However, the situation is not as clear as it appears to be, when one applies the concept of composite supply in case of an exempt supply, that is to say, a supply on which GST is leviable but not levied by virtue of an exemption under the GST law. Take, for instance, the supply of transportation services by a non-Goods Transport Agency (GTA) as an ancillary supply along with supply of goods as the principal supply. Here, there are two supplies and one is exempt by virtue of an exemption under the law. In such cases, if one reaches a conclusion that supply of transportation services by a non-GTA does not cease to be a supply leviable to tax under the Act merely because there is an exemption in respect of the same, one could very well apply the concept of composite supply and extend the tax treatment extended to the principal supply to ancillary supply of transportation services by a non-GTA. But, will a supply ‘be leviable to tax under the Act’ even if the same is exempt by virtue of an exemption under Act? This is a question that is likely to generate considerable litigation.
The Possibility of Bypassing Composite Supply
As businesses and businessman would want to take benefits of the lower rate of GST, they may seek to devise ways to avail the benefit of lower rate of tax/or not tax at all. Accordingly, the following questions would further fall for our consideration:-
Can one bypass/avoid the application of the concept of ‘composite supply’ if they enter into two separate contracts for the two supplies they intend to make?
Should the concept of composite supply be understood qua two taxable supplies or qua two persons?
The answers to the above questions assume significance as if one were to understand composite supply qua two taxable supplies and not two persons, it is likely that, businesses may claim benefits of the lower rate of tax/tax exemption by entering into two separate contracts for two taxable supplies. However, this position will have little relevance if one interprets the concept of composite supply to work qua two persons making supplies and not qua two taxable supplies.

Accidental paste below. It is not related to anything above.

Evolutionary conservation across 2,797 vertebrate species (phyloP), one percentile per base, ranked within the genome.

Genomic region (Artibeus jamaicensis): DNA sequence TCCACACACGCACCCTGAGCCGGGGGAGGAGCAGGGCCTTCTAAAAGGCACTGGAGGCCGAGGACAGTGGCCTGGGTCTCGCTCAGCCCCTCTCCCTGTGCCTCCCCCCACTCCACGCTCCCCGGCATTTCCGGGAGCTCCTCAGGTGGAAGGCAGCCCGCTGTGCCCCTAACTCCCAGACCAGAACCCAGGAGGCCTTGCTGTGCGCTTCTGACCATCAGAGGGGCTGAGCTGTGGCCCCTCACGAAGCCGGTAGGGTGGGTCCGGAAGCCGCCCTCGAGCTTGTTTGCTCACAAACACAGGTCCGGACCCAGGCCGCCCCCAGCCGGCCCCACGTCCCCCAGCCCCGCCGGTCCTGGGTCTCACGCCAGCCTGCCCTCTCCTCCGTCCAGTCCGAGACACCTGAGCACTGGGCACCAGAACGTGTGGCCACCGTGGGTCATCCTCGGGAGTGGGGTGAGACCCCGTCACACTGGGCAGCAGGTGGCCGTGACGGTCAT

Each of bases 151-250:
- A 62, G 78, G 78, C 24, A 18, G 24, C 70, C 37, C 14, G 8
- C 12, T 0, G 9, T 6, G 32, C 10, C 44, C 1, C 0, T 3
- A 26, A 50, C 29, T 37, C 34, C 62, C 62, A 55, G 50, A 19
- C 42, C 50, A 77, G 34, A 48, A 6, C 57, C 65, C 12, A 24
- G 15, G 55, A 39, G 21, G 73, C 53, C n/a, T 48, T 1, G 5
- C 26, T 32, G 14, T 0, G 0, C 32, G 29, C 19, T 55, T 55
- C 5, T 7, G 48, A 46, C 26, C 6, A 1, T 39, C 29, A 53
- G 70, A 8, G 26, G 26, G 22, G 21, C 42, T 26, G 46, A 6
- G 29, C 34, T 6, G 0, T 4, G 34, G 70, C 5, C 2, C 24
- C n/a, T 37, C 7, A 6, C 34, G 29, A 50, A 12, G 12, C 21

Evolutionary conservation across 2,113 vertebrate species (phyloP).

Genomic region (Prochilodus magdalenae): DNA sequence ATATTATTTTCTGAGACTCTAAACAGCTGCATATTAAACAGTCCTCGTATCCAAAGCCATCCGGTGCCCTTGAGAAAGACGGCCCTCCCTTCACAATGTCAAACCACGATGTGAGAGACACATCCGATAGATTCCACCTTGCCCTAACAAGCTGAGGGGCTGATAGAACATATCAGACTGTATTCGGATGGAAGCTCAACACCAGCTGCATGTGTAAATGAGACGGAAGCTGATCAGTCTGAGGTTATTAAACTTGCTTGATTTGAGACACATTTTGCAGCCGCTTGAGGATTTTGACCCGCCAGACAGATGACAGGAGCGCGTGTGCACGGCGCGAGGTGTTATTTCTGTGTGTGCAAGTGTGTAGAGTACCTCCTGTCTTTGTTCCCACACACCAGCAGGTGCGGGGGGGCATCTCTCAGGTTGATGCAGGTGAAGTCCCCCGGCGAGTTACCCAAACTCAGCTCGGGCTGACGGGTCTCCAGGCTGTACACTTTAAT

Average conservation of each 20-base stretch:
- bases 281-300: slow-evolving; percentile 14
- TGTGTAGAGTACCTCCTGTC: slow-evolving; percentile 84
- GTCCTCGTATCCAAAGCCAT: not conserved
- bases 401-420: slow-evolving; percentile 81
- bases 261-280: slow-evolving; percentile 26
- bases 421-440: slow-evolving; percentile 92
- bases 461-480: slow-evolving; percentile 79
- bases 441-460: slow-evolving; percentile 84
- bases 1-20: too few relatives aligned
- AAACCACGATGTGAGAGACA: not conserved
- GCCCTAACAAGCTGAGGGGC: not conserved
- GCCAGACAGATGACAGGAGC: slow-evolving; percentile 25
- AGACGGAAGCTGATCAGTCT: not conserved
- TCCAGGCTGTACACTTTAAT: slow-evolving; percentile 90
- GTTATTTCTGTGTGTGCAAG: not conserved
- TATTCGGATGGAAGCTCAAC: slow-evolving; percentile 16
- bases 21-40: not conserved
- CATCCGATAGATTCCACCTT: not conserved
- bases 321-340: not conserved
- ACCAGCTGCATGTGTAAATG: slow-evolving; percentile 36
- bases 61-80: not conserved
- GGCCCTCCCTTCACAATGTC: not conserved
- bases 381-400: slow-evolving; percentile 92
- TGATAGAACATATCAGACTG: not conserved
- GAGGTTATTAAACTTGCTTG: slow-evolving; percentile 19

The other important expressions that merit our consideration are the expressions “naturally bundled” and “supplied in conjunction with each other in the ordinary course of business”.
The concept of composite supply under the GST law is identical to the concept of naturally bundled services that prevailed under the service tax regime, and the same has been explained in the Education Guide (June 20, 2012, Service Tax) issued by the Central Board of Excise and Customs (‘CBEC’) with examples.
Explaining the relevant parameters in determining if services are bundled in the ordinary course of business, the CBEC Guide provides that whether the services are bundled in the ordinary course of business would depend upon the normal or frequent practices followed in the area of business to which the services relate. The CBEC Guide provides that the normal and frequent practices adopted in a business can be ascertained from several indicators. Reference to all of such factors may be unnecessary, but it suffices note that the factors mentioned by the CBEC guide do not provide a conclusive answer to our question.
In the case of M/s. GoDaddy India Web Services Pvt. Ltd.,[i]the Authority for Advance Ruling (‘AAR’), having noted the guidelines laid down in the Education Guide, ruled that various support services proposed to be provided by the Applicant to GoDaddy US are “bundle of services” being naturally bundled in the ordinary course of business, and accordingly is a single service, being business support service, in terms of Section 66F of the Finance Act”without offering any reasoning to support its conclusion.
Further, in Xilinx India Technology Services (P.t) Ltd. v. Commissioner,[ii]while examining the services in question, although the Tribunal reaches a conclusion that the services are naturally bundled in the ordinary course of business, the Tribunal offers absolutely no reasoning for having reached such a conclusion.
Besides the above two cases, the term “naturally bundled” does not seem to interpreted by various judicial fora, and much clarity as regards the ambit of the term “naturally bundled” is awaited in the days to come. If one were to rely on the parameters laid down by the CBEC Education Guide (endorsed by the CBEC in a recent press release dated 20th July on Composite and Mixed Supplies under the GST law), it would be very difficult to substantiate the required parameters with requisite documentary evidence and the entire exercise can be subjective.
All said and done, the concept of composite supply is likely to spawn considerable debate and litigation and is likely to keep lawyers and courts busy for long before the debates surrounding its application meet their logical conclusion.
[i]M/s. GoDaddy India Web Services Pvt. Ltd. v. Commissioner of Service Tax, Delhi-IV, Ruling No. AAR/ST/08 /2016.
[ii]Xilinx India Technology Services (P.t) Ltd. v. Commissioner, 2016 S.T.R 129.
By Krishna Thej, Associate, PwC, and Prerit Goyal, Advocate, Rajasthan High Court